In a recent case, Judge Jones took a jab at the IRS by asking, “Is it too much to assume the tax collectors can read bank and financial records adeptly, and that ethically, they wouldn’t make claims without factual foundations of which they ought to be aware?”
This derogatory questioning stemmed from a case regarding a now deceased physician, Robert McClendon, and his accountant. The doctor’s practice started in 1979 and shortly thereafter grew to include a whole medical staff. In the year 1995 an accountant, Richard Stephen, was hired to do the taxes and other work for the office; in 2009 the IRS assessed the office claiming that Stephen had not filed ANY payroll tax deposits and over the course of 21 quarters, Stephen had accrued the office over $11 million of unpaid withholding tax balances.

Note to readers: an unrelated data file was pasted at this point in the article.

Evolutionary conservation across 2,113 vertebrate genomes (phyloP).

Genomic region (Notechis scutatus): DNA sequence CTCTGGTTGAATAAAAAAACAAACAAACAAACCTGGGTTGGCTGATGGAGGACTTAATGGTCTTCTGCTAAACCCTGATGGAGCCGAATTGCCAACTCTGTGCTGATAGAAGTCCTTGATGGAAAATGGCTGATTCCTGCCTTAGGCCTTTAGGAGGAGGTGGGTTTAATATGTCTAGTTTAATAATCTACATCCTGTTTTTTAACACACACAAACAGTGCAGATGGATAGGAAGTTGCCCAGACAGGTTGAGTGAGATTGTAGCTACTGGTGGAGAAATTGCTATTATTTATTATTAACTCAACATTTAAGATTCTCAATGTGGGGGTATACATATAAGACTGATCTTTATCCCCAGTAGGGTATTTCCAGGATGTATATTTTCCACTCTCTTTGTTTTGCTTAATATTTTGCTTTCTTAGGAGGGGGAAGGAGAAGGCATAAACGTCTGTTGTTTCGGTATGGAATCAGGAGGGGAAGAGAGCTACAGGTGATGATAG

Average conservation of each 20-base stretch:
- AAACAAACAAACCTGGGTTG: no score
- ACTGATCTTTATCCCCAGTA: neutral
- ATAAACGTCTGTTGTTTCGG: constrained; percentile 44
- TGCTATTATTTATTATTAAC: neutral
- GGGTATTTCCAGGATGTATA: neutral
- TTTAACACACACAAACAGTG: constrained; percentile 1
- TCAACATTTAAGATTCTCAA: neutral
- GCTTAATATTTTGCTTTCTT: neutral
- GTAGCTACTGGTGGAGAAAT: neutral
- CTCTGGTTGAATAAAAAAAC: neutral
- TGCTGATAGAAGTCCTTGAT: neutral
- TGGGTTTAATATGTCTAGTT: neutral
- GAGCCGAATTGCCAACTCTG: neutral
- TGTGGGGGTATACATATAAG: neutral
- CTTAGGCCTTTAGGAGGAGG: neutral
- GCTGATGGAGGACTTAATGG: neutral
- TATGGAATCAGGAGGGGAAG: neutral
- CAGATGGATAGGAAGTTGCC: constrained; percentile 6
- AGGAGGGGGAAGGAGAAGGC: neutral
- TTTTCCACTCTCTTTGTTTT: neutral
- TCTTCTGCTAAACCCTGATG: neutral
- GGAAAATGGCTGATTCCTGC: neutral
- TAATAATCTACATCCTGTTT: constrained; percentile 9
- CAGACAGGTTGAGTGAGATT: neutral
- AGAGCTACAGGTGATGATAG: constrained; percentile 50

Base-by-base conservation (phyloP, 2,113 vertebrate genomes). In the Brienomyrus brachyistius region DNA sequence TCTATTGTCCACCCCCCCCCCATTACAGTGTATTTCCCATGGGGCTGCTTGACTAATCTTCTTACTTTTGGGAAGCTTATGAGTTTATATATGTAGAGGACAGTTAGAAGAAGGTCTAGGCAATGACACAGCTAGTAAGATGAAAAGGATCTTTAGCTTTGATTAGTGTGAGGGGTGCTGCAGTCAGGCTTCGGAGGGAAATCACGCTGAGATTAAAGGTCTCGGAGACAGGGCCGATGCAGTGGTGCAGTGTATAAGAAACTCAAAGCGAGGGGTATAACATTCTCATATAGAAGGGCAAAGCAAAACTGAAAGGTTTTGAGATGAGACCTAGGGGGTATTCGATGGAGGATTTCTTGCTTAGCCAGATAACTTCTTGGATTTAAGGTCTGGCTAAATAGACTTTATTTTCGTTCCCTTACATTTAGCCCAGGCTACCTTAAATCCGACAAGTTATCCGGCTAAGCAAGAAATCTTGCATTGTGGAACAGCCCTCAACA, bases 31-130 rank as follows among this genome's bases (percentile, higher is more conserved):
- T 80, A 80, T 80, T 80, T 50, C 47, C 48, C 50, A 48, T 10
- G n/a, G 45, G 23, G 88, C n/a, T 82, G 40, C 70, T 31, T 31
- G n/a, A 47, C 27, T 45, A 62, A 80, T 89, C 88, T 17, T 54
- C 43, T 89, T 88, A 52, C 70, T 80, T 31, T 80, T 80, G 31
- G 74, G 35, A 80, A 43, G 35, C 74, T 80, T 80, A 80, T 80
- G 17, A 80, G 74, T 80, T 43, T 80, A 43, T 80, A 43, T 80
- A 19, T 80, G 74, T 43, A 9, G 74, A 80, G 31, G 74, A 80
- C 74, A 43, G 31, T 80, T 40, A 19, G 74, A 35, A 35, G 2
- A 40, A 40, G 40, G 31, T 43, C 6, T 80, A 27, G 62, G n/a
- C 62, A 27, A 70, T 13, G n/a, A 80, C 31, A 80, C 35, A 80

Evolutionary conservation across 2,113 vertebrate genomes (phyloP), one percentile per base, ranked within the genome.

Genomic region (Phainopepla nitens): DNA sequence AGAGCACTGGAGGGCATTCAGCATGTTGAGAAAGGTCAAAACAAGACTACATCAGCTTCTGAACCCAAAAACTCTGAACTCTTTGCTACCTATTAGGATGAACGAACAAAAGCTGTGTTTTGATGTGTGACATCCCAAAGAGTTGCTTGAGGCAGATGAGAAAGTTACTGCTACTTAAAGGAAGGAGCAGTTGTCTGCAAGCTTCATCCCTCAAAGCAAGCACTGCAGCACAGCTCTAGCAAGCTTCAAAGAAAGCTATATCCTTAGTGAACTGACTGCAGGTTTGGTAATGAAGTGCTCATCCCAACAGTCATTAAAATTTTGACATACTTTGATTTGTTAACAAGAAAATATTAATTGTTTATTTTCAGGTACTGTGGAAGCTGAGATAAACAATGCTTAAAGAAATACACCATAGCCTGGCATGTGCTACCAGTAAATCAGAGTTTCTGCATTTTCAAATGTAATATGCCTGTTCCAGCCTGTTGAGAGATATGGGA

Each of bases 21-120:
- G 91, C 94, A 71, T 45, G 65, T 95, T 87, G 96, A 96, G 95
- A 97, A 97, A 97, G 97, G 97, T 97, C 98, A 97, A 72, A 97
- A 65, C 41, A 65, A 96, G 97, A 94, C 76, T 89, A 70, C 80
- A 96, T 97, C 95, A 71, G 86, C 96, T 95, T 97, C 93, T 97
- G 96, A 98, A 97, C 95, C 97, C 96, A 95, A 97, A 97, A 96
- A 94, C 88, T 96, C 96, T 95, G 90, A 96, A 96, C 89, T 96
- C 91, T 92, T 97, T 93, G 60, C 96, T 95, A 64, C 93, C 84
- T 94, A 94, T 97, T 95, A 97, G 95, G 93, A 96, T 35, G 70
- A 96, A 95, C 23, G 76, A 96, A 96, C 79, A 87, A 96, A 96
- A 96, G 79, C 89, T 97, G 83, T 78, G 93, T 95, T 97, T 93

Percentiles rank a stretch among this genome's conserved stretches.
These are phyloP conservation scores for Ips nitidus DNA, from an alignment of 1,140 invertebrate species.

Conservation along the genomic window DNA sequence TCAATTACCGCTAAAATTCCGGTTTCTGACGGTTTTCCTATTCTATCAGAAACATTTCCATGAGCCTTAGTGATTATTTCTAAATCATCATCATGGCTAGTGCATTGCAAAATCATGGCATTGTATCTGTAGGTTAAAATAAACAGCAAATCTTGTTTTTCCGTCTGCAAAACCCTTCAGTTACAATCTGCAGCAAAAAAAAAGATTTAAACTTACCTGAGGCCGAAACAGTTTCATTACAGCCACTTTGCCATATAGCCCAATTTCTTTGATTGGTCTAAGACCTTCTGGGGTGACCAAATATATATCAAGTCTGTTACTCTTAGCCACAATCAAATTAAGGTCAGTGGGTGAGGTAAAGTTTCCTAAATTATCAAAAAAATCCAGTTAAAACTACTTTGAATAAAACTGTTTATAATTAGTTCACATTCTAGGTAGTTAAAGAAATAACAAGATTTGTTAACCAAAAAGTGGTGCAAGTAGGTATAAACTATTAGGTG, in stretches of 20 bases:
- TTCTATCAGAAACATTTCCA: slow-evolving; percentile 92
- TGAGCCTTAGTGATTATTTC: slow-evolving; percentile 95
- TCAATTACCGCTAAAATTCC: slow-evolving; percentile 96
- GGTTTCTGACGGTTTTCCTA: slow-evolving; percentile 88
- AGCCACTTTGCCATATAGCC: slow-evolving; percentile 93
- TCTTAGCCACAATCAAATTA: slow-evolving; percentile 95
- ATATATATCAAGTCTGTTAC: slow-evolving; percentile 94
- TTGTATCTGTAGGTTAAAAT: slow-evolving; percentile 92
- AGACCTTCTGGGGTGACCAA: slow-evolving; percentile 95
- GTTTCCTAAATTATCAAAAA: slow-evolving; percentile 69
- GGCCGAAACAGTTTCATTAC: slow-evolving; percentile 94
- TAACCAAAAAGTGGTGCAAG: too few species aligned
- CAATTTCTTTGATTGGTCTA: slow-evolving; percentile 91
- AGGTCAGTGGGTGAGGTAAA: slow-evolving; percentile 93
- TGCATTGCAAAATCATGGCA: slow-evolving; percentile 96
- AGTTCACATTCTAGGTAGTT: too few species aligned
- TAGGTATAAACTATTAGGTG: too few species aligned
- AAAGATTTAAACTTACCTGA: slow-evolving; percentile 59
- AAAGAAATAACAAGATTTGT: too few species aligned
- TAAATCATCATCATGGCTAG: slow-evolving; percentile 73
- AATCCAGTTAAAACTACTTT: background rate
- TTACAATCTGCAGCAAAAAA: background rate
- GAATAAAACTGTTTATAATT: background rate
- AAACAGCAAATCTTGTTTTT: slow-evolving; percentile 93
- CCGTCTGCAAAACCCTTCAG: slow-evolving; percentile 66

Stephen was tried in court and sentences to 10 years in prison for first-degree felony of property, however, the office was forced to shut its doors. The IRS then assessed nearly $4.3 million in penalties against the doctor personally. The doctor paid a portion and then took suit to get back a refund as he was not personally liable. However, at the time the courts ruled in favor of the IRS. Soon deceased, McClendon’s wife took it to the United States Court of Appeals, and ultimately the Judge ruled in favor of the McClendons and took a stance harshly against the IRS’s actions.
If you have tax issues and need someone to speak with, contact our law office at 816-524-4949 or visit our website at Hoorfarlaw.com.